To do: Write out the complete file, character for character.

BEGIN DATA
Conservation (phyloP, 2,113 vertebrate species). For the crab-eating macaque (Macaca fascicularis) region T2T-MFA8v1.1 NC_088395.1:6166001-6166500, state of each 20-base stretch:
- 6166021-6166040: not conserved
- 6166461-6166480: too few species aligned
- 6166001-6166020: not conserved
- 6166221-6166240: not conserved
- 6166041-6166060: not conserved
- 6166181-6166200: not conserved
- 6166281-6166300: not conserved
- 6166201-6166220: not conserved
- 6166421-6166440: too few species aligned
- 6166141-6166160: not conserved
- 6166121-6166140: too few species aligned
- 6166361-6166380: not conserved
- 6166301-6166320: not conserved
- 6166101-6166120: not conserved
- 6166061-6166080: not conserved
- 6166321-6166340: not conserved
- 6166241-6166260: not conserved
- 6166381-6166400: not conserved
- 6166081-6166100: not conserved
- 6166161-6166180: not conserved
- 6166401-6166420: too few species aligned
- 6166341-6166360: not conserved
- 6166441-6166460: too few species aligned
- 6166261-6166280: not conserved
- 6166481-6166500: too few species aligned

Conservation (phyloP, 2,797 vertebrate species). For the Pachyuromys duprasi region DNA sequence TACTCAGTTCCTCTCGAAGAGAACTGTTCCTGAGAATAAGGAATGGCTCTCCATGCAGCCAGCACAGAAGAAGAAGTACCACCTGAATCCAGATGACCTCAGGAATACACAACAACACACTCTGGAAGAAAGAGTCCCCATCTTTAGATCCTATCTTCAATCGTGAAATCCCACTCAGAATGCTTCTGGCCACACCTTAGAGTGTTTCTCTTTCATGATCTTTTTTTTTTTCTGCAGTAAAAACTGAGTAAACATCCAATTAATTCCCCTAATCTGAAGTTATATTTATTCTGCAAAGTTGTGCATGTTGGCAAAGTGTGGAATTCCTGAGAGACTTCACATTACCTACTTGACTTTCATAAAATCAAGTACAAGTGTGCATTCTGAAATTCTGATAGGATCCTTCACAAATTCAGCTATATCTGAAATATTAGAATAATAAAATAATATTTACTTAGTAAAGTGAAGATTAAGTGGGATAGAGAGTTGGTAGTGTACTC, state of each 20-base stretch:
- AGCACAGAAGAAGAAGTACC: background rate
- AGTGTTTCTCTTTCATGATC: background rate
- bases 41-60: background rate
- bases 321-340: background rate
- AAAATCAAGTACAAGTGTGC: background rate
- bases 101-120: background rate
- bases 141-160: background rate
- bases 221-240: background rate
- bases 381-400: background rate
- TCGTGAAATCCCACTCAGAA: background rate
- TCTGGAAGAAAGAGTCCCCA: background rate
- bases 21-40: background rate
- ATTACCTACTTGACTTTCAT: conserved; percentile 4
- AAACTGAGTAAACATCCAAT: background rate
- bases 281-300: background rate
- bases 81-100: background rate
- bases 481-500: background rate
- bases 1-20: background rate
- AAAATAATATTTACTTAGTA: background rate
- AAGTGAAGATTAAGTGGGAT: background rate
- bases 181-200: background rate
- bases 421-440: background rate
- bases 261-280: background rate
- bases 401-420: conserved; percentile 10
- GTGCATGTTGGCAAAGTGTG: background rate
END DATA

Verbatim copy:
Conservation (phyloP, 2,113 vertebrate species). For the crab-eating macaque (Macaca fascicularis) region T2T-MFA8v1.1 NC_088395.1:6166001-6166500, state of each 20-base stretch:
- 6166021-6166040: not conserved
- 6166461-6166480: too few species aligned
- 6166001-6166020: not conserved
- 6166221-6166240: not conserved
- 6166041-6166060: not conserved
- 6166181-6166200: not conserved
- 6166281-6166300: not conserved
- 6166201-6166220: not conserved
- 6166421-6166440: too few species aligned
- 6166141-6166160: not conserved
- 6166121-6166140: too few species aligned
- 6166361-6166380: not conserved
- 6166301-6166320: not conserved
- 6166101-6166120: not conserved
- 6166061-6166080: not conserved
- 6166321-6166340: not conserved
- 6166241-6166260: not conserved
- 6166381-6166400: not conserved
- 6166081-6166100: not conserved
- 6166161-6166180: not conserved
- 6166401-6166420: too few species aligned
- 6166341-6166360: not conserved
- 6166441-6166460: too few species aligned
- 6166261-6166280: not conserved
- 6166481-6166500: too few species aligned

Conservation (phyloP, 2,797 vertebrate species). For the Pachyuromys duprasi region DNA sequence TACTCAGTTCCTCTCGAAGAGAACTGTTCCTGAGAATAAGGAATGGCTCTCCATGCAGCCAGCACAGAAGAAGAAGTACCACCTGAATCCAGATGACCTCAGGAATACACAACAACACACTCTGGAAGAAAGAGTCCCCATCTTTAGATCCTATCTTCAATCGTGAAATCCCACTCAGAATGCTTCTGGCCACACCTTAGAGTGTTTCTCTTTCATGATCTTTTTTTTTTTCTGCAGTAAAAACTGAGTAAACATCCAATTAATTCCCCTAATCTGAAGTTATATTTATTCTGCAAAGTTGTGCATGTTGGCAAAGTGTGGAATTCCTGAGAGACTTCACATTACCTACTTGACTTTCATAAAATCAAGTACAAGTGTGCATTCTGAAATTCTGATAGGATCCTTCACAAATTCAGCTATATCTGAAATATTAGAATAATAAAATAATATTTACTTAGTAAAGTGAAGATTAAGTGGGATAGAGAGTTGGTAGTGTACTC, state of each 20-base stretch:
- AGCACAGAAGAAGAAGTACC: background rate
- AGTGTTTCTCTTTCATGATC: background rate
- bases 41-60: background rate
- bases 321-340: background rate
- AAAATCAAGTACAAGTGTGC: background rate
- bases 101-120: background rate
- bases 141-160: background rate
- bases 221-240: background rate
- bases 381-400: background rate
- TCGTGAAATCCCACTCAGAA: background rate
- TCTGGAAGAAAGAGTCCCCA: background rate
- bases 21-40: background rate
- ATTACCTACTTGACTTTCAT: conserved; percentile 4
- AAACTGAGTAAACATCCAAT: background rate
- bases 281-300: background rate
- bases 81-100: background rate
- bases 481-500: background rate
- bases 1-20: background rate
- AAAATAATATTTACTTAGTA: background rate
- AAGTGAAGATTAAGTGGGAT: background rate
- bases 181-200: background rate
- bases 421-440: background rate
- bases 261-280: background rate
- bases 401-420: conserved; percentile 10
- GTGCATGTTGGCAAAGTGTG: background rate